EU Commission sues Hungary over LGBTQ+ propaganda law
The European Commission has launched legal action against Hungary over the country’s so-called LGBTQ+ propaganda law.
The legislation banning any discussion of LGBTQ+ people in schools and in the media was passed in an near unanimous vote in June 2021.
Prime minister Viktor Orbán and his right-wing party, Fidesz, have proved to be unrelentingly hostile to Hungary’s LGBTQ+ community.
As Hungary’s leader, Orbán has also overseen the banning of same-sex adoption, the ending of legal gender recognition for trans people and the redefinition of marriage in the country’s constitution as the union between one man and one woman.
On the same day as the country’s general election, 3 April, in which Orbán secured a fourth term, he held a loaded referendum on LGBTQ+ rights, cementing his propaganda law.
On Friday (15 July), the European Commission announced that it had “decided to refer Hungary to the Court of Justice of the EU over a Hungarian law which discriminates against people on the basis of their sexual orientation and gender identity”.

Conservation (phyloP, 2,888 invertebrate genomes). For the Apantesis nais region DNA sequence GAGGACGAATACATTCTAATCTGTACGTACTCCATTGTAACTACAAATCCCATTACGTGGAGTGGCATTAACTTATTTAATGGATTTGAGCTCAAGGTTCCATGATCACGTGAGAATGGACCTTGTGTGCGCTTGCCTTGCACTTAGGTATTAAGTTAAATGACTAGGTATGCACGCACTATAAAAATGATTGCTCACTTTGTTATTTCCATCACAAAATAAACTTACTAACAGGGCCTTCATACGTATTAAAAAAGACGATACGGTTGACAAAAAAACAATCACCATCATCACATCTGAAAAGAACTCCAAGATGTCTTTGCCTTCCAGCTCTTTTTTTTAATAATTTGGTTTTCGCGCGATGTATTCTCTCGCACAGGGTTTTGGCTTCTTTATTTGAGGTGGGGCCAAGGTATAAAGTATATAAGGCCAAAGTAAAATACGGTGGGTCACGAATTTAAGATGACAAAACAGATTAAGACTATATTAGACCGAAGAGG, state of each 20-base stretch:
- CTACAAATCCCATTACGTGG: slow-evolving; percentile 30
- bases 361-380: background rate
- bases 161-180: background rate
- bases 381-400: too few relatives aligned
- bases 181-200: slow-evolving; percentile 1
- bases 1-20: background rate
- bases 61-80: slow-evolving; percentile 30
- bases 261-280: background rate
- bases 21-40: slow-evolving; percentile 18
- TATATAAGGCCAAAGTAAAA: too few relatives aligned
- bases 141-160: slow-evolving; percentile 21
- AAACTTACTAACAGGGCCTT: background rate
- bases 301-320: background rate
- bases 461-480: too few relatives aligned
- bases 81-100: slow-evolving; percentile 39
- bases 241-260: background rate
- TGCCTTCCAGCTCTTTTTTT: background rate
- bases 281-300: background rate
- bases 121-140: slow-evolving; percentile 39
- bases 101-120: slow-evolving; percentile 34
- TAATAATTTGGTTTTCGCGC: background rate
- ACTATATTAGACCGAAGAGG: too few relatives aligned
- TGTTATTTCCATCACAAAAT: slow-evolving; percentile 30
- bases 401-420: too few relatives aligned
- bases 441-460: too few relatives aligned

The law, the commission said, “singles out and targets content that ‘promotes or portrays’ what it refers to as ‘divergence from self-identity corresponding to sex at birth, sex change or homosexuality’ for individuals under 18”.
There is no place for discrimination in Europe against people based on their sexual orientation and gender identity.
Today, we decided to refer Hungary to the Court of Justice of the EU over a Hungarian law that violates LGBTIQ rights and EU values.#UnionOfEquality
— European Commission ?? (@EU_Commission) July 15, 2022
The European Commission filed the lawsuit on Friday after sending a letter of formal notice to Hungary over the anti-LGBTQ+ legislation in July 2021.
In its latest statement, the commission said that “the Hungarian authorities did not sufficiently respond to the concerns of the commission in relation to equality and the protection of fundamental rights, and did not include any commitment to remedy the incompatibility”.
Also on Friday, the European Commission filed a second lawsuit against the country over its censorship of the radio station Klubradio, which is critical of the government and was ousted from the airwaves a year ago.
But Hungarian justice minister Judit Varga denied suppressing media freedom, and described the case against the LGBTQ+ propaganda law as “baseless”, according to Reuters.
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